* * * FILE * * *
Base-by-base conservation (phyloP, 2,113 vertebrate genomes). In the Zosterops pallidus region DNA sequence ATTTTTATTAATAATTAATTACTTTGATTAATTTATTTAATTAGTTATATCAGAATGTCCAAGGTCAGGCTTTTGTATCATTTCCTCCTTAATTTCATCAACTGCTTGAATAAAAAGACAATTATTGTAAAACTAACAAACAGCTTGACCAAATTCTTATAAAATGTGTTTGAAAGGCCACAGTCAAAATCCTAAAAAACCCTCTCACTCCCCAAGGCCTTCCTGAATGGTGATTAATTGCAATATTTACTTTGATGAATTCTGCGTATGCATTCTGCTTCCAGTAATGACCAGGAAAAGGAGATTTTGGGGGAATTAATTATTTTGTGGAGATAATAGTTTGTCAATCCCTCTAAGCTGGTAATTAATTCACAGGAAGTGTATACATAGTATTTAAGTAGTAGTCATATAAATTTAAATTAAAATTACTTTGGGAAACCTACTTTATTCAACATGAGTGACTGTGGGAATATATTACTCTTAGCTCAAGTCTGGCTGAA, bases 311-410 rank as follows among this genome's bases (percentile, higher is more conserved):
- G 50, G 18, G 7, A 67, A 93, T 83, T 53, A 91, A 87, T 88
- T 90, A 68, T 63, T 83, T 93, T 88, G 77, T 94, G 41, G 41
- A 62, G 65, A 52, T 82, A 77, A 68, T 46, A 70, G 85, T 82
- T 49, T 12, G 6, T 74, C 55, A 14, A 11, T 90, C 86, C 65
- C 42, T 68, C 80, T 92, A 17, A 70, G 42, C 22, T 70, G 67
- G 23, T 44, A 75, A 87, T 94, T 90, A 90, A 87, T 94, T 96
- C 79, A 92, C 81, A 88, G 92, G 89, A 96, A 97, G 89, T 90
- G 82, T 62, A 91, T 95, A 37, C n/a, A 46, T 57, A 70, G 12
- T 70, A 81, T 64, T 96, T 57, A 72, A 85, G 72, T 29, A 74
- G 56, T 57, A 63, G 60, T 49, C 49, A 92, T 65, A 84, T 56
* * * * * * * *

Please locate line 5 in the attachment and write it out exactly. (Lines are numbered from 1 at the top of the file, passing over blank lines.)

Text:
- T 49, T 12, G 6, T 74, C 55, A 14, A 11, T 90, C 86, C 65